- James Walker, ESPN Staff Writer
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Former New York Jets general manager Mike Tannenbaum took ownership for the infamous Tim Tebow trade that will define his tenure. In an interview Tuesday with ESPNNewYork.com's Rich Cimini, Tannenbaum said he has no regrets but admits his trade bombed. That is commendable.
However, to think Tebow was Tannenbaum's biggest mistake is unfortunate and misleading. Tannenbaum's gross mismanagement of the salary cap is a much more crushing blow to New York. That is the reason the Jets are in a current state of instability even after Tannenbaum's departure.
Yes, Tannenbaum wrongfully orchestrated the Tebow trade. It was a disaster from the start. But, as Tannenbaum said, that was just one transaction of many. In a few weeks Tebow will simply be a bad, one-year experiment after the Jets cut ties with the popular backup quarterback this offseason. "Tebowmania" will be a small footnote in the Jets' lengthy history.
But what about Tannenbaun's decision to sign fellow quarterback Mark Sanchez to a $58.25 million extension last March? That includes a guaranteed $8.25 million salary that New York is stuck with next season. What about Tannenbaum's $45 million contract to controversial receiver Santonio Holmes that New York still has on the books? Or the constant restructuring of veteran players to save now but take the cap hit later?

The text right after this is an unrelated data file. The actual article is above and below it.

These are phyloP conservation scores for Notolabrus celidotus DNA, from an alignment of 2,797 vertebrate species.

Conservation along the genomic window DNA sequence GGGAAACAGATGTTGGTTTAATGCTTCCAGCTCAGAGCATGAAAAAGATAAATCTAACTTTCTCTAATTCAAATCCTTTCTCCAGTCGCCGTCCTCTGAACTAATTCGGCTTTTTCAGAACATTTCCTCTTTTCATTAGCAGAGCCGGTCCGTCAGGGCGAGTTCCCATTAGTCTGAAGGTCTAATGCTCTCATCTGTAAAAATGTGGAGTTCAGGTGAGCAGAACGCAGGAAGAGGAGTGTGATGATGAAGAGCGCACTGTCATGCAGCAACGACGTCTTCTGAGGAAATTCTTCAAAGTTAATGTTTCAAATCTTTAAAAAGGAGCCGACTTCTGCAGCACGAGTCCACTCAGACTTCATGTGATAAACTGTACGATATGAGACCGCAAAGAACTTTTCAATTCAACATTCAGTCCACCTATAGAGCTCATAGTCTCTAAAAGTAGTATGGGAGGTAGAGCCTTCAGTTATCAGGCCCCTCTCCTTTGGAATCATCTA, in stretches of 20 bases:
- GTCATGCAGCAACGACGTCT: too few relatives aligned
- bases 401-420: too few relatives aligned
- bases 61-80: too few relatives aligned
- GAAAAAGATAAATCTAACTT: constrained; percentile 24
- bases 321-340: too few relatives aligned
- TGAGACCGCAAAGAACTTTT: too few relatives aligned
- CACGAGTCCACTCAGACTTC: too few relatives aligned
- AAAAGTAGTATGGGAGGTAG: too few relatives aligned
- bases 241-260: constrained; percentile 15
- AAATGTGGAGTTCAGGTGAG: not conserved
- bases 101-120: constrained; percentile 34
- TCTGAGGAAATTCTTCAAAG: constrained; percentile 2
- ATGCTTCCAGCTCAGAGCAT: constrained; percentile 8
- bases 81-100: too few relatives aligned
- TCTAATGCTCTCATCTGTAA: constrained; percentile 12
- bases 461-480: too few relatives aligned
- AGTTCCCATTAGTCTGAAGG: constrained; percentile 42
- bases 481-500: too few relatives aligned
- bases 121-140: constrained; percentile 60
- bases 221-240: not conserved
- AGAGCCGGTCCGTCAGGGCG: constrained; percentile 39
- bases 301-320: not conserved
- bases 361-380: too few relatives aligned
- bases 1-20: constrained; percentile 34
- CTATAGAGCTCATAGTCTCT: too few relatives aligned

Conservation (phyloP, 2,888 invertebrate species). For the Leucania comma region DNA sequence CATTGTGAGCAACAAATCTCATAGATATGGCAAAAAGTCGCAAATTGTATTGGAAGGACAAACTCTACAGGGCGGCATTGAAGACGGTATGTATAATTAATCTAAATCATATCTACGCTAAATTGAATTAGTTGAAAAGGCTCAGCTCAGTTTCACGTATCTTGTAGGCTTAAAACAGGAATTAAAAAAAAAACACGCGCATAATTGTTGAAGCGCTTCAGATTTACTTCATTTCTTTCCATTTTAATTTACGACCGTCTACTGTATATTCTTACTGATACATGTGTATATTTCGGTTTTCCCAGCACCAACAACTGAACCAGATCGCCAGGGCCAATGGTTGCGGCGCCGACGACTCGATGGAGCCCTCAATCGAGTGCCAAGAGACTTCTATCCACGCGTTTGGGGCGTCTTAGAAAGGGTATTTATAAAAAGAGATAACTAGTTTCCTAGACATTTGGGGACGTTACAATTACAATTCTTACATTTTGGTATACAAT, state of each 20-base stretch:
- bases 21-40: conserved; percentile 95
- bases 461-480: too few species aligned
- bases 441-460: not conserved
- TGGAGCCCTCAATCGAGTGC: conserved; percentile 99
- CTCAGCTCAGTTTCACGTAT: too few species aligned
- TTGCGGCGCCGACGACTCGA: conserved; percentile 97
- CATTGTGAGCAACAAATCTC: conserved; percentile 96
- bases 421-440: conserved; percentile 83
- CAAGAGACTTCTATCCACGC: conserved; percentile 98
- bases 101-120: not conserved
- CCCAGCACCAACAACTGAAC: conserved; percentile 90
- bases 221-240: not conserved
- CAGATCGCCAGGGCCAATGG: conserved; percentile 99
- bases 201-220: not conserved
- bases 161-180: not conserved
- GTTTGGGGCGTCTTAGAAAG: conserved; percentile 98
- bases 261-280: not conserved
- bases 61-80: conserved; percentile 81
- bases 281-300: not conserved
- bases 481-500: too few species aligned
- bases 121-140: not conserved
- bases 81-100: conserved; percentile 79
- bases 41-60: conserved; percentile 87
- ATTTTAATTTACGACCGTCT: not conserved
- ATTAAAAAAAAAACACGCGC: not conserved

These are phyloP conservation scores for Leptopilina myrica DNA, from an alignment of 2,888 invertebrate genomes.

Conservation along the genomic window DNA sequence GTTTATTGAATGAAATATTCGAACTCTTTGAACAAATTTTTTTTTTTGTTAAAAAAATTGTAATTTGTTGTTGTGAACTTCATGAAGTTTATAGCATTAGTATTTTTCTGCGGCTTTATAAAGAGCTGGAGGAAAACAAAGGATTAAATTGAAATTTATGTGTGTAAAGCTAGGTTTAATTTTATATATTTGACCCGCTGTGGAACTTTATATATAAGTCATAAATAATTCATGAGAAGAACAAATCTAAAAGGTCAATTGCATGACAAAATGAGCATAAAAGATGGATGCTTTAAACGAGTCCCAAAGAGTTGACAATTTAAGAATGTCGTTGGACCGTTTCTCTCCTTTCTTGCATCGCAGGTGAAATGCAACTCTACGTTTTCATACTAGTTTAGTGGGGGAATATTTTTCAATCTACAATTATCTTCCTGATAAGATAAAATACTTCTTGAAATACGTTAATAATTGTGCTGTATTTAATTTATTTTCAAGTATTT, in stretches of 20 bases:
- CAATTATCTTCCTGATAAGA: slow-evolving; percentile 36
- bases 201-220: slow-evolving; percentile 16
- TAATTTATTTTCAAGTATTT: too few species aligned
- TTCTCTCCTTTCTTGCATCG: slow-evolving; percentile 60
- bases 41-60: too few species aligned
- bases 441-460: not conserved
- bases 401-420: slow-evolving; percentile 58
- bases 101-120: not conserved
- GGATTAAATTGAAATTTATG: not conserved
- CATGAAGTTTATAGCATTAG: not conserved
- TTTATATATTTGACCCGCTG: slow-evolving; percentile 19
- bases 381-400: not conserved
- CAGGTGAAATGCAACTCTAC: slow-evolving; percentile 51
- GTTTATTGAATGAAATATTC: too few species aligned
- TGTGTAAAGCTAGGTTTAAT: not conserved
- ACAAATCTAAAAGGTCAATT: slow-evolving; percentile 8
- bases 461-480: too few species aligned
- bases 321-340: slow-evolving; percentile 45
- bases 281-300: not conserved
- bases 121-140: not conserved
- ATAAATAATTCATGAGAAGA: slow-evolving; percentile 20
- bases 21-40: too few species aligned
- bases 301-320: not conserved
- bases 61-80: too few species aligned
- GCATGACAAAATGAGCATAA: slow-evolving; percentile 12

Tannenbaum continued to push back cost until someone else had to foot the bill. New general manager John Idzik is now that person who has to clean up the major mess Tannenbaum created.
The repercussions from Tannenbaum's cap mismanagement will continue to haunt the Jets for the foreseeable future. It most likely will take at least two years for the Jets to clean house and build a new contender. With the Jets currently more than $19 million over the cap, 2013 could essentially become a throw-away season. It also could cost coach Rex Ryan his job if he doesn't win enough games with a scant roster. To some degree, Ryan can blame Tannenbaum for that.
Tebow will be remembered as the most overhyped and counterproductive transaction of Tannenbaum's regime. Yet, it Tannenbaum's large contracts and poor cap management that will stick with the Jets much longer.